Using objects for learning can improve understanding of a range of subjects in many different disciplines (3). Furthermore, OBL can help to develop communication skills, teamwork, research skills and observational skills (4). The senses can be an important trigger in learning environments which can help in knowledge production and retaining information (5). The University of Essex is a proudly international university and ESCALA, as its largest Collection with an international focus and network, is part of this international profile. OBL is a key strategy for understanding a diverse set of cultural values and beliefs. Research into OBL in Higher Education Institutions has focused on internationalism and the strengths of using objects to engender a truly global understanding of the world we live in, especially when considering perspectives outside of European canons of thought (6). ESCALA’s original aims were to bring underrepresented art from Latin America to students in the UK and hence our collecting forms a challenge to dominant modes understanding Latin America being driven by and emanating from Europe only. The scope of our Collection allows students and staff ponder many and varied histories and themes emanating from our artworks. Our students, many of whom are international students, each bring unique experiences and perspectives to our Collection and each add valuable insights to how we understand and use the Collection in a truly interdisciplinary sense. Students continue to make profound connections as our strapline ‘Connecting through Collecting’ underlies. Through our OBL sessions students are placed at the centre of their own learning.

There are a number of ways that students and staff can get involved in OBL learning sessions. We encourage staff to get in contact if they are interested in trying out OBL in their classes. ESCALA can provide research and planning on how to incorporate artworks in teaching. Over the years we have accumulated a wide range of resources on our artworks, many of which are contained in the ESCALA Documentation Centre and additionally in the Albert Sloman Library. We have staff who can help deliver OBL sessions in our Space. Due to space restrictions we can accommodate sessions with a maximum of 12 students. Otherwise larger sessions can be organised in other seminar rooms in the Constable Building. We often say that, even if don’t you think your subject matter might immediately relate to art, it is likely that we have an artwork which can serve to illustrate a theme or subject or serve to prompt discussion and ideas. Please do get in touch either by emailing escala[at] or sbusta[at] if you would like to discuss OBL further.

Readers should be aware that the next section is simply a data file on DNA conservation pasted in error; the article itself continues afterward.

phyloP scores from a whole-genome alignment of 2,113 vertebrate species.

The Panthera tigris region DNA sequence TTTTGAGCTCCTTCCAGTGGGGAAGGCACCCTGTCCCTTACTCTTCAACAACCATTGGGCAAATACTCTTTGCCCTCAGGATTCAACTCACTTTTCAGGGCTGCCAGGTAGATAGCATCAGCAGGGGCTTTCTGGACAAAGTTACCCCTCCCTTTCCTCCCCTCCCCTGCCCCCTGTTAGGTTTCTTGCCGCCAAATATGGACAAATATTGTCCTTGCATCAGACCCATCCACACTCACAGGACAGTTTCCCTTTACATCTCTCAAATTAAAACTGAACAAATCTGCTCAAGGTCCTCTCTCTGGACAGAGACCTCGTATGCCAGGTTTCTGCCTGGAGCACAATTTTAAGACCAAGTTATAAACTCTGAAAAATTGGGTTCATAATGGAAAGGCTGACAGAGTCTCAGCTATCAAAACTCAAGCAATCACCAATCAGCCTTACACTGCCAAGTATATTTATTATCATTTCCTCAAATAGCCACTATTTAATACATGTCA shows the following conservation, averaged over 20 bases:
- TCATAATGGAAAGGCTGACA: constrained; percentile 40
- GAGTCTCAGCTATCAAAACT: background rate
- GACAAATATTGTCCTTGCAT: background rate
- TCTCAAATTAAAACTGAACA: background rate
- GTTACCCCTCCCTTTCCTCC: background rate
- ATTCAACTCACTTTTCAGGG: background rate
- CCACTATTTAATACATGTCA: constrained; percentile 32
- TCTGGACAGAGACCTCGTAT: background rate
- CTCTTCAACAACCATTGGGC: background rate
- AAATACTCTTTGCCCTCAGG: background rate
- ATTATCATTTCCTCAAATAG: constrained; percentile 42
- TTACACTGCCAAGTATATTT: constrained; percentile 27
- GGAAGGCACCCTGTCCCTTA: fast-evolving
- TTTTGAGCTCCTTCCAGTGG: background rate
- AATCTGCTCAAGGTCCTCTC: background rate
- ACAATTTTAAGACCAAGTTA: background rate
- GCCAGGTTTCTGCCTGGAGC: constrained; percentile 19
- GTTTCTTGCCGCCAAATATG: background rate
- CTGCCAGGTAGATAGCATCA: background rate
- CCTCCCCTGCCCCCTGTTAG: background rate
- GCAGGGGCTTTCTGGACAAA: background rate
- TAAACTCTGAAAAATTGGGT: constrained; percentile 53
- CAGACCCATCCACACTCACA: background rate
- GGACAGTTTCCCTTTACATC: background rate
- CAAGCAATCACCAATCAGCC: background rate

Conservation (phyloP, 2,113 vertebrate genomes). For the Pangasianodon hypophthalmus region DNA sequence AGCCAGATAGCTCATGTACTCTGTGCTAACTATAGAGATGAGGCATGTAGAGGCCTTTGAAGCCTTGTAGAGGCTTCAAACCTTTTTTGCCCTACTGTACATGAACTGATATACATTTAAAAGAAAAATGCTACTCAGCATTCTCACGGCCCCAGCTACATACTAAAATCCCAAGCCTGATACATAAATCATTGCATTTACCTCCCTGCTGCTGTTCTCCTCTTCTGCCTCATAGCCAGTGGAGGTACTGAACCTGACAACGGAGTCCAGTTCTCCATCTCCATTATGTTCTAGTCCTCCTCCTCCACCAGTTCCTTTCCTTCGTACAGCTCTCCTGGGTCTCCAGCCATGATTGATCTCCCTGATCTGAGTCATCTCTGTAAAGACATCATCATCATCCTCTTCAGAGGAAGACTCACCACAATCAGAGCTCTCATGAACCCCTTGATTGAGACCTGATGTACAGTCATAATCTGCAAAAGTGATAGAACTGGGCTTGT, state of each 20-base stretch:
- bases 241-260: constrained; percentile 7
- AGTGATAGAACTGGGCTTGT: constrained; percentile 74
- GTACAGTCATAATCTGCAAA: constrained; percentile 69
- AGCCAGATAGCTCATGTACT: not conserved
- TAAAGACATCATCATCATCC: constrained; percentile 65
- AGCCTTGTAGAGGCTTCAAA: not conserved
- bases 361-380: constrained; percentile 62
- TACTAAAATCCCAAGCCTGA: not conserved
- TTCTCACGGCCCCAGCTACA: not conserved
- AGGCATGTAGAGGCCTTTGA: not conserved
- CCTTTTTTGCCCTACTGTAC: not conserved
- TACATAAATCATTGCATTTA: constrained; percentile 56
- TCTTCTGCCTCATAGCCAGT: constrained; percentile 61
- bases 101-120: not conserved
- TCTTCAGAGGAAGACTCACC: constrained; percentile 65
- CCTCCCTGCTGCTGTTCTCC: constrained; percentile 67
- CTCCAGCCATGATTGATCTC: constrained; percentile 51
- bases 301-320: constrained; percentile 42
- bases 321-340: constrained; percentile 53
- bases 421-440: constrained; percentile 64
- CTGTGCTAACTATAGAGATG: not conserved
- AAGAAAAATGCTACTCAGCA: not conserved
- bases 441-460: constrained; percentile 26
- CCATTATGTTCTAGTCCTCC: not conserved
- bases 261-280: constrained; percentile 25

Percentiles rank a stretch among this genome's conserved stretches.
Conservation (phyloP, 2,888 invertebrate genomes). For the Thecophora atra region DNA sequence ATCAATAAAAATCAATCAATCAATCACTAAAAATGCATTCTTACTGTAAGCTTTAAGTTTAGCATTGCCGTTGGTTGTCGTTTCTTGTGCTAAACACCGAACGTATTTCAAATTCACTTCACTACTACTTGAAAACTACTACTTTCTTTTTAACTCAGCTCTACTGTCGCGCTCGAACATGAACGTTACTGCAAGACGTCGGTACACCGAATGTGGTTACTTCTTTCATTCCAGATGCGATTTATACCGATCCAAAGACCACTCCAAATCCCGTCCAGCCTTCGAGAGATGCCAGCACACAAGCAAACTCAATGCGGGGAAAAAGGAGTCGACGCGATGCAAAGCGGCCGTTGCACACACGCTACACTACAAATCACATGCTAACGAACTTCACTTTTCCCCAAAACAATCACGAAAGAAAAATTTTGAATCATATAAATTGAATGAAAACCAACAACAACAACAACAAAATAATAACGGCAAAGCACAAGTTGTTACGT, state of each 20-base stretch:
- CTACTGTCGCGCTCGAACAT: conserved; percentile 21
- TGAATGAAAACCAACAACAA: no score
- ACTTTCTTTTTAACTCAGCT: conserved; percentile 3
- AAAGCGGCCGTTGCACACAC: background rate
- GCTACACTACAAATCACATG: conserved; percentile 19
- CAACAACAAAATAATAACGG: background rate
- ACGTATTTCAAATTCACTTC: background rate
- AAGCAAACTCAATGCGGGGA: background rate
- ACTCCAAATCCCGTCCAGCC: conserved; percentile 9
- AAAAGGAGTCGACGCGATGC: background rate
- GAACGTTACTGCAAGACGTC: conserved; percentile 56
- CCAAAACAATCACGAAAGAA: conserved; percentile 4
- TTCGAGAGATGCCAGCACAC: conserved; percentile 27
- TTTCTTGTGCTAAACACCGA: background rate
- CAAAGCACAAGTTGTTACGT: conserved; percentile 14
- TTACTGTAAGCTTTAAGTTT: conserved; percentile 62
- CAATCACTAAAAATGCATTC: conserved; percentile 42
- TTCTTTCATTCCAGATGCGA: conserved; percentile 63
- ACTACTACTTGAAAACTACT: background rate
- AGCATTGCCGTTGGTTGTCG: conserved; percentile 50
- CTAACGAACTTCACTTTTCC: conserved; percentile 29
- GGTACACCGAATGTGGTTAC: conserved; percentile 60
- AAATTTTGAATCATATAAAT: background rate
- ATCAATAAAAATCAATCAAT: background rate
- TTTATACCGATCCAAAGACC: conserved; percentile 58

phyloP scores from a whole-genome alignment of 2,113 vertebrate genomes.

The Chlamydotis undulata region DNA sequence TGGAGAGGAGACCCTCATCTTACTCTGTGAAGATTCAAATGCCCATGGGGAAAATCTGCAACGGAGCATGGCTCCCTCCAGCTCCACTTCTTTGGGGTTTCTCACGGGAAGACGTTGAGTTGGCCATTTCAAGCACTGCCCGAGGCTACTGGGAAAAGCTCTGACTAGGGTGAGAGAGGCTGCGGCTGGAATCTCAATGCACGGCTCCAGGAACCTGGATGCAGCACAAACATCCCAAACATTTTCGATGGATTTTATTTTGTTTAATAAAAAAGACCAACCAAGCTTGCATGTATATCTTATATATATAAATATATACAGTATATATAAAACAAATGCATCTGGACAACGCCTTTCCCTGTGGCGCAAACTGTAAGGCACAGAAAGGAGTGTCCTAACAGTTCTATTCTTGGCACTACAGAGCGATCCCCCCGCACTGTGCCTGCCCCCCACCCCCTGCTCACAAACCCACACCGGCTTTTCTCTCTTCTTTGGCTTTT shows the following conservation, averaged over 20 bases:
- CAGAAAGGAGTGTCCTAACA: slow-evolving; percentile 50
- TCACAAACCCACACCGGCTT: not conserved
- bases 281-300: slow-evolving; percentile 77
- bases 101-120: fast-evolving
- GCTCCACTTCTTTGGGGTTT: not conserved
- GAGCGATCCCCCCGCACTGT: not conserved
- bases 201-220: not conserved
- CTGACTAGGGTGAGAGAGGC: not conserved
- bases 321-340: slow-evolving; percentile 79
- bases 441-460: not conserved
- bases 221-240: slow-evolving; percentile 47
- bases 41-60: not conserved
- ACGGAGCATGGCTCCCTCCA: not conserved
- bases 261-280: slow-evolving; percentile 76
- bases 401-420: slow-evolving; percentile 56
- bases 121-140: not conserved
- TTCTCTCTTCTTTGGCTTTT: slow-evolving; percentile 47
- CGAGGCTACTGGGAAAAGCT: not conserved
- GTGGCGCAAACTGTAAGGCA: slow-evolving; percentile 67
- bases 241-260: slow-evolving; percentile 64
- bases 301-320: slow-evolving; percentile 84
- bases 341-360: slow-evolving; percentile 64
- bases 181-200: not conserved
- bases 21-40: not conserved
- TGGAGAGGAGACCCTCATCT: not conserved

1. ESCALA has largely drawn on the expertise of UCL Museums that have pioneered practice and research into OBL and we are grateful to the guidance and inspiration they have given us over the years.
2. Chatterjee, Hannan and Thomson have drawn on Kolb’s Experiential Learning Cycle in their discussions of OBL. See Chatterjee, Hannan and Thomson “Engaging the Senses: Object-Based Learning in Higher Education” in Chatterjee and Hannan (ed.) Engaging the Senses Object –Based Learning in Higher Education (2015)
3. UCL’s work has shown the range of ways in which objects have been used in their context. See Chatterjee and Hannan (ed.) Engaging the Senses Object –Based Learning in Higher Education (2015)
4. For a discussion of development of skills and museum visits in particular ‘critical thinking skills’ and ‘social responsibility’ see Stan Altman “Student Development through Arts and Cultural Partnerships,” 191-207, in ibid.
5. Judy Willcocks “The Power of Concrete Experience: Museum Collections, Touch and Meaning Making in Art and Design Pedagogy” in ibid, 54
6. On the internationalisation of University curricula and moves away from Anglo-centric perspectives see Pam Meecham “Talking about Things” in Chatterjee and Hannan (ed.) Engaging the Senses Object –Based Learning in Higher Education (2015), 80.


Chatterjee, Helen J. and Hannan, Leonie (ed.) Engaging the Senses Object –Based Learning in Higher Education (2015) Ashgate (Surrey).

Image: Students from the Schoool of Philosophy and Art History handling ESCALA objects.